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This exhibition was curated by Rilka Oakley and plays with the parallels found between the artist collecting for creative inspiration and the tourist collecting souvenirs as a reminder of place. Just as artists (and tourists) travel to the Blue Mountains to capture the stunning views and magnificent landscape, travel to other places is key to the creative process of many of the artists who live and work there. Other artists in the exhibition include David Brazil, Elaine Campaner, Ona Janzen, Mathew Lynn, Judith Martinez, Brad Moore, Janelle Randall-Court, Wendy Tsai and Kayo Yokoyama.

The keepsake plays an important role in my own art practice. I search for objects that I feel are imbued with a certain meaning – especially old toys, dolls and marionettes – and use them to create a narrative. The  narrative is often based on fairytales, myths or popular culture – the toys become the characters and the old tins, boxes and containers become the stage. This new context alters the toys meaning and allows me to juxtapose notions of childhood, innocence and wonder against adult themes of desire, fear and death. I often cut up the toys and reconstruct them with handmade mechanisms and create motion and sound by using music-box movements. Wind a key and a ventriloquist dummy’s head will rotate like a fairground clown from Luna Park – or the maiden, Europa, might ride a bucking bull whilst her handmaiden twirls with surprise.

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Damien Minton Gallery
Wednesday 17 March to Saturday 3 April 2010

As a child my introduction to myths and fairytales was essentially through television. My gods and goddesses, heroes and villains came from old Hollywood movies and American television shows. There were heroes and villains in TV shows such as The Persuaders, The Man from Uncle, The Untouchables and Superman. There were also actors such as Marilyn Monroe and Humphrey Bogart who were continually cast by Hollywood as archetypal figures: the love goddess and the cynical but noble hero. Heroes were also to be found in American/Japanese animations such as Gigantor and Astro-Boy. I loved Astro-Boy but thought it extremely unfair that Astro-Girl could not fly and did not seem to do anything ‘brave’.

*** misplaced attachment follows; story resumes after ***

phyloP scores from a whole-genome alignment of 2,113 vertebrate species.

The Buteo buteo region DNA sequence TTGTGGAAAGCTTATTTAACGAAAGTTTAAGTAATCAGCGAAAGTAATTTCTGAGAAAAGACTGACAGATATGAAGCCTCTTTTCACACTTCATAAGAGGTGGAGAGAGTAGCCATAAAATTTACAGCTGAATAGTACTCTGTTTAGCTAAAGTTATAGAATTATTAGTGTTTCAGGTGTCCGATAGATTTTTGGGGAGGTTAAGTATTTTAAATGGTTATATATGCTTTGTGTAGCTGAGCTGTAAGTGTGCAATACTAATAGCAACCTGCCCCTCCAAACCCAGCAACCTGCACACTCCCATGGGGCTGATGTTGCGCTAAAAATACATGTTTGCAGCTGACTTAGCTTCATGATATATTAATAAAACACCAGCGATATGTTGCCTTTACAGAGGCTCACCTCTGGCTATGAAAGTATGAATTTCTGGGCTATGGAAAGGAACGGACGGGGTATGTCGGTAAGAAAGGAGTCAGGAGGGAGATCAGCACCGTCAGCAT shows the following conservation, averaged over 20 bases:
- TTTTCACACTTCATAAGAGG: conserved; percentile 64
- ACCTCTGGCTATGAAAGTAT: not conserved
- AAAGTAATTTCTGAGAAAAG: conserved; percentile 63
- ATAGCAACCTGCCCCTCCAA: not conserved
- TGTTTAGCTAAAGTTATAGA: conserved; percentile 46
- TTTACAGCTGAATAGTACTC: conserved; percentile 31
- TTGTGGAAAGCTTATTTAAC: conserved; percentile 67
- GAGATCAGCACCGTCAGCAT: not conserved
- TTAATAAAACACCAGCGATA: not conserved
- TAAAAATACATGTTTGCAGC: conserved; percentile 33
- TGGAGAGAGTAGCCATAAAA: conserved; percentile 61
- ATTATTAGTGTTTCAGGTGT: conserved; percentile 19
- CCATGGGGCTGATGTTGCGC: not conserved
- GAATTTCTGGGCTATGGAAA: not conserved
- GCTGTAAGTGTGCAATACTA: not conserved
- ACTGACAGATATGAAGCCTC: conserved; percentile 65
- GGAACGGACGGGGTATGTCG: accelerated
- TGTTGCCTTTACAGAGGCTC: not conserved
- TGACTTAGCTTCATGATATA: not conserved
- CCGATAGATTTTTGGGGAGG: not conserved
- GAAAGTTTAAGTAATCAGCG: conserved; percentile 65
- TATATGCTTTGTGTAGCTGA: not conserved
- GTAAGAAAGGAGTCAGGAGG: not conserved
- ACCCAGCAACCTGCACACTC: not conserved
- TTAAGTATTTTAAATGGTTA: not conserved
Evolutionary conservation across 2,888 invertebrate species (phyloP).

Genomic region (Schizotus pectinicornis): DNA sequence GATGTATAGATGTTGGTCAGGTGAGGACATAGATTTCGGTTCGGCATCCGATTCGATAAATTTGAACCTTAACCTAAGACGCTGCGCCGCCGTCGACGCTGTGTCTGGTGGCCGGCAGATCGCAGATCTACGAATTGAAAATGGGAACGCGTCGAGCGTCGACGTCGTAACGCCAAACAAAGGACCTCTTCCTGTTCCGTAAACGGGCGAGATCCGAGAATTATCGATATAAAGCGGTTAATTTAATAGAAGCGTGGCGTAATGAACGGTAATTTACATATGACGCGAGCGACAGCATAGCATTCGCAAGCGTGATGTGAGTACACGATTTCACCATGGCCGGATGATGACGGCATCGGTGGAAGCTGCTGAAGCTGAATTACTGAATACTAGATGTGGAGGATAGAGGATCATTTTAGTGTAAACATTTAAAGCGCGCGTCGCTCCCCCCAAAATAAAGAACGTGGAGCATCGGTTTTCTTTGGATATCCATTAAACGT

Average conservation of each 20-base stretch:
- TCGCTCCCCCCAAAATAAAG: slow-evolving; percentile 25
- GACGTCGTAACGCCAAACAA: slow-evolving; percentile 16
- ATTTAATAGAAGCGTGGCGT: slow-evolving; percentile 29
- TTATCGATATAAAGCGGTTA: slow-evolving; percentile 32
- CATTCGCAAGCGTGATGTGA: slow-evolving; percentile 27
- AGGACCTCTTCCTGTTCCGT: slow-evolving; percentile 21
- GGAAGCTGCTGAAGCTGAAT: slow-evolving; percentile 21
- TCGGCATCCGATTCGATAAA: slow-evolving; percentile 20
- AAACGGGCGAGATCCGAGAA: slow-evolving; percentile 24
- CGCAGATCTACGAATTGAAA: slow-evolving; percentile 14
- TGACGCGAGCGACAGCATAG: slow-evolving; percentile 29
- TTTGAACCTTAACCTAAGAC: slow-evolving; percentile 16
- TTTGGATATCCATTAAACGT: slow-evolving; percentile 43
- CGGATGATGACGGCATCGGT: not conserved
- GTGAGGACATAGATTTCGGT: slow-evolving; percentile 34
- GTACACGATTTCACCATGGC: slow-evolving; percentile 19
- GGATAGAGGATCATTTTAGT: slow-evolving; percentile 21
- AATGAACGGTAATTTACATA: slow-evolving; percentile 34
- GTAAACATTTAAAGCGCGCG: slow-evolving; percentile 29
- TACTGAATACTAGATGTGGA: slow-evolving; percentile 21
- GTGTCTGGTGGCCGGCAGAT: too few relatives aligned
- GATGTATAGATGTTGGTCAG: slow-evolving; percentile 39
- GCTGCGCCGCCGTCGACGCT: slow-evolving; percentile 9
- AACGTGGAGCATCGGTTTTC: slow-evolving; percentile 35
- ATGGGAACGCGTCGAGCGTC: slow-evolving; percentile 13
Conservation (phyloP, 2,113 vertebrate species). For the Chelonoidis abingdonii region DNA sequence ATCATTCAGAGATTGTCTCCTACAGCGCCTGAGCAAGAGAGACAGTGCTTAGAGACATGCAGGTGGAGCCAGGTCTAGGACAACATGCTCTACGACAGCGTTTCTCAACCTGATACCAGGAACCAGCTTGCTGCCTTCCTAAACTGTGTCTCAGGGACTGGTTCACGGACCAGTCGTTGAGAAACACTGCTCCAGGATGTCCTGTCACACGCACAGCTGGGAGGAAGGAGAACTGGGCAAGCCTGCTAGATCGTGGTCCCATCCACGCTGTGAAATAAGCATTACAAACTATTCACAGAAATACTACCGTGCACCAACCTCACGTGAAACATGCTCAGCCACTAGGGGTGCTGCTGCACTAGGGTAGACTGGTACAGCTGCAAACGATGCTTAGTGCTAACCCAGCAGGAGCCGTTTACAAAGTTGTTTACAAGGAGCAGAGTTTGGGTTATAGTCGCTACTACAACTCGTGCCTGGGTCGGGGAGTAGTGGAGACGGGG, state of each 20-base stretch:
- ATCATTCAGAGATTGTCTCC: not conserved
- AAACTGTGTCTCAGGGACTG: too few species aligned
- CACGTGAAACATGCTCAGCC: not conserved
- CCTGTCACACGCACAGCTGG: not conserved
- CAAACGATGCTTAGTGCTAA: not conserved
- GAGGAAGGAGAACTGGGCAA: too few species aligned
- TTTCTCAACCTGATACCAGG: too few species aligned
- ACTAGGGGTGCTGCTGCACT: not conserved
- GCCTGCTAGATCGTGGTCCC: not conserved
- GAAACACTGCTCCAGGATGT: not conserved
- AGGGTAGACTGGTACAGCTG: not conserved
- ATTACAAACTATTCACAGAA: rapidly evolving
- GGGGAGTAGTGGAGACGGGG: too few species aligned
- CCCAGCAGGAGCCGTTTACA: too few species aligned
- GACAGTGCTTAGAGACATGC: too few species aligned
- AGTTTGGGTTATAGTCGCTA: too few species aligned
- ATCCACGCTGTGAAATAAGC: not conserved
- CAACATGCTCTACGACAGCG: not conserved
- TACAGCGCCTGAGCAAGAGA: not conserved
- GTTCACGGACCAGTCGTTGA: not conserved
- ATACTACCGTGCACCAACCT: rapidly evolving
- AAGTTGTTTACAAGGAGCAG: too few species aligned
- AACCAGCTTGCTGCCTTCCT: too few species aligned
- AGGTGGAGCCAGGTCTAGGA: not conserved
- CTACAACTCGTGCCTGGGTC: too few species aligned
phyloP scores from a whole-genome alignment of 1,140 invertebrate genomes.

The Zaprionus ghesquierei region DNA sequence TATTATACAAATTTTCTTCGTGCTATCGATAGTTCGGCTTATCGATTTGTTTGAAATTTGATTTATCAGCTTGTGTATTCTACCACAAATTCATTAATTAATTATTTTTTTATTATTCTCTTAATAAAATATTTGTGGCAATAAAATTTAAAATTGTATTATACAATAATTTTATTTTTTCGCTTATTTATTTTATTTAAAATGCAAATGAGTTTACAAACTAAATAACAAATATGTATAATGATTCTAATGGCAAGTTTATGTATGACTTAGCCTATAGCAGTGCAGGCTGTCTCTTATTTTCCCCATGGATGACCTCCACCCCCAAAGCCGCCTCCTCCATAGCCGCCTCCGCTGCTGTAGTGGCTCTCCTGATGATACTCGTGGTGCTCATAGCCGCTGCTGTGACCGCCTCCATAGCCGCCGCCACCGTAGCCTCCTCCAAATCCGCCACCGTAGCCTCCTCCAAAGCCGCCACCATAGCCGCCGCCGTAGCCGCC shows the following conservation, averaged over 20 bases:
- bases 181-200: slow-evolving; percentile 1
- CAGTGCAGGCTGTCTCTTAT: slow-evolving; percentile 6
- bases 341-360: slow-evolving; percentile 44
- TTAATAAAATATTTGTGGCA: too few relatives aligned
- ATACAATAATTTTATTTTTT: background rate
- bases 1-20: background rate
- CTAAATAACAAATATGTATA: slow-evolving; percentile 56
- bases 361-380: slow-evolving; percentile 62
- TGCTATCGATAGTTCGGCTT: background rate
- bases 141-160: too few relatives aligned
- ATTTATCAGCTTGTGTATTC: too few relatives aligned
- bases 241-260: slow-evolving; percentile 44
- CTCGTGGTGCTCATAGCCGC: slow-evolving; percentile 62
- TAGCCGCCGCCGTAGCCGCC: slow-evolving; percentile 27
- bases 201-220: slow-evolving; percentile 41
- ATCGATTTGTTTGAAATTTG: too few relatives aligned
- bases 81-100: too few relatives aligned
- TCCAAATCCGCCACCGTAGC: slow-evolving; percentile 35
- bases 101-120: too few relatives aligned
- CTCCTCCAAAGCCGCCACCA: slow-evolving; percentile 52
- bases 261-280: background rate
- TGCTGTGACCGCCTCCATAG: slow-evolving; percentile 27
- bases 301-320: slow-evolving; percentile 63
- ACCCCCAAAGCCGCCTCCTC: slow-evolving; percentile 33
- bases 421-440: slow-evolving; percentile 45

Television also brought factual narratives into my childhood. I have early memories of my mother jumping in front of the television during a News Broadcast. I did not understand what the Vietnam War was, but as I watched the look on my mother’s face and the flickering light of the television through her skirt, I knew that it was something horrific. I also watched the Moon Landing and held my breath as Neil Armstrong took his ‘giant step for mankind’ apprehensive about what might happen as he stepped onto the moon surface.

While preparing for this show I acquired many toys that were made during the 60’s based on popular culture and historical events. I have used the toys in this exhibition to create characters and new versions of classic myths and fairytales. These works often have a dark and ironic edge to them but I hope that they also convey a sense of wonder. The works are operated by hand-made mechanics and music-box movements. Turn a handle, wind the music-box, and watch a femme fatale dance or an astronaut spin into eternity….

Di Holdsworth